Textbook on Meter

Discuss meter, interpretation, and all things Latin Poetry
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Barry Hofstetter
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Textbook on Meter

Post by Barry Hofstetter » Thu Sep 20, 2018 2:38 pm

I have Rosenmeyer et al., The Meters of Greek and Latin Poetry. Is there anything more recent than this that covers the same ground? Preferably something that would include examples and exercises.
N.E. Barry Hofstetter
The Jack M. Barrack Hebrew Academy
καὶ σὺ τὸ σὸν ποιήσεις κἀγὼ τὸ ἐμόν. ἆρον τὸ σὸν καὶ ὕπαγε.

mwh
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Re: Textbook on Meter

Post by mwh » Fri Sep 21, 2018 1:37 am

I think that’s about as good as you’ll find in English for elementary purposes, provided you have the 2nd edn. You should be easily able to make your own exercises on the basis of it. But it’s a shame the Greek and the Latin are not integrated, and the book has various faults, esp. in the Latin half. There’s also D.S. Raven, in some ways better, but in separate volumes for Greek and Latin, and British not U.S.American.

If you’re serious about it you should of course use Martin West’s Greek Metre (which has a cool appendix on Latin) or his abridgment of it (Intro to GM), but I guess you’re after prep school sort of material. Or you could be venturesome and use the ancient metricians’ handbooks, even more jejune for the most part but at least showing how they went about metrical analysis. Not a lot has really changed since then, except for theory, along with the recognition that metrics belongs to the domain of linguistics. Things get very dodgy very fast there, but there's been very fine work done in the last few decades, at least on the Greek side, also on the saturnian.

I trust you won’t be making a purely pen-and-paper exercise of it, and will teach your students how to read whole verses metrically without resorting to syllable-by-syllable scanning. And that should be just for starters.

Barry Hofstetter
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Re: Textbook on Meter

Post by Barry Hofstetter » Fri Sep 21, 2018 11:53 am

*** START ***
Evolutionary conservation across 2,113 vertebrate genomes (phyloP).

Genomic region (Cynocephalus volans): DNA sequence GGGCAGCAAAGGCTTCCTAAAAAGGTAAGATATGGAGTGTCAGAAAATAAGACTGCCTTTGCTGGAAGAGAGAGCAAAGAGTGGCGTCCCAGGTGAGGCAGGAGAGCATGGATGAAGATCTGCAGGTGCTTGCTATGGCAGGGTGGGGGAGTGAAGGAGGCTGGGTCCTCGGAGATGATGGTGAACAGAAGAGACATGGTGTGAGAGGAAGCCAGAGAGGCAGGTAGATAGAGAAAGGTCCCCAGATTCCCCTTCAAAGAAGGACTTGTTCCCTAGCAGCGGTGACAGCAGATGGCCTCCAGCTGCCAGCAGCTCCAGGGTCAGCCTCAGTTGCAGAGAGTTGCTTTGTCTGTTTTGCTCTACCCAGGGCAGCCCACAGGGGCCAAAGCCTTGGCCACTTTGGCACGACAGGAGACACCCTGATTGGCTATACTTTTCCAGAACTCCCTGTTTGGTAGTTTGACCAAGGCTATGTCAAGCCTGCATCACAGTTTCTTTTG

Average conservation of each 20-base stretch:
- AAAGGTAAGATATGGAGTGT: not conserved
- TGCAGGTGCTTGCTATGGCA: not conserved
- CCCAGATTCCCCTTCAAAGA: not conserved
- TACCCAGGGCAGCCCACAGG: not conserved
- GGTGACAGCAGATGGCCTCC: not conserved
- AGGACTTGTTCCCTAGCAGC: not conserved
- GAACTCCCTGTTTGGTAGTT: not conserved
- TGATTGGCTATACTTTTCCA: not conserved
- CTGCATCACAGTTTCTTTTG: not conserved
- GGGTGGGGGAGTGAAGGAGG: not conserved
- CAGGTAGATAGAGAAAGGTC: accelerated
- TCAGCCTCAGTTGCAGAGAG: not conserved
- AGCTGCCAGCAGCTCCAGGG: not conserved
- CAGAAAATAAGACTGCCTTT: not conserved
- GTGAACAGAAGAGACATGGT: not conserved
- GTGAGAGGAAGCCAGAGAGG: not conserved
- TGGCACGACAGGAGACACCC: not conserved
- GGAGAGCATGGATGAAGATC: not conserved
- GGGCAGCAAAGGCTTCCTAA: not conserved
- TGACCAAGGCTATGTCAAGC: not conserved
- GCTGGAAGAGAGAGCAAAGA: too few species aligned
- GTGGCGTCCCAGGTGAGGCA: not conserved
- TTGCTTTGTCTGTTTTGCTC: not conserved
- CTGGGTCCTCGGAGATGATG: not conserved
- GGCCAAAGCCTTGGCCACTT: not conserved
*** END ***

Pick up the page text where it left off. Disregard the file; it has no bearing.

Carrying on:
MIchael, thanks for the response, and I appreciate the suggestions. With most of my students, we never do any meter other than dactylic hexameter (though we briefly discuss other meters at that point so they become at least aware of their existence), but occasionally I get students who want to know more about it, and it would be nice to have a resource at hand in addition to Rosenmeyer, which is essentially impenetrable for students at that level. I did find this, A Guide to Latin Meter and Verse Composition:

https://www.amazon.com/Guide-Compositio ... tin+poetry

Which teaches the subject with a view toward actual composition. Anyone have any experience with it?
N.E. Barry Hofstetter
The Jack M. Barrack Hebrew Academy
καὶ σὺ τὸ σὸν ποιήσεις κἀγὼ τὸ ἐμόν. ἆρον τὸ σὸν καὶ ὕπαγε.

mwh
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Re: Textbook on Meter

Post by mwh » Sun Sep 23, 2018 2:49 am

I’ve looked through the pages available on Google books, and I’d have thought this would suit your purposes admirably. It will work best if composition is not the goal, I’d say. I’m not a fan of shuffling words around, though I expect you’ll have fun with that if you get that far. I am a fan of studying poetic word order and its aesthetic effects, and he does an excellent job of that, with the main focus on the Vergilian hexameter. There are aspects of his presentation I do not like, and everything is derivative, but none the worse for that. Overall it’s a commendable synthesis.

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Re: Textbook on Meter

Post by Barry Hofstetter » Thu Sep 27, 2018 2:40 am

Michael, many thanks for taking the time to look at it (I got busy with other things, and haven't gotten back to it yet). Sounds like it might be just what the metricist ordered...
N.E. Barry Hofstetter
The Jack M. Barrack Hebrew Academy
καὶ σὺ τὸ σὸν ποιήσεις κἀγὼ τὸ ἐμόν. ἆρον τὸ σὸν καὶ ὕπαγε.

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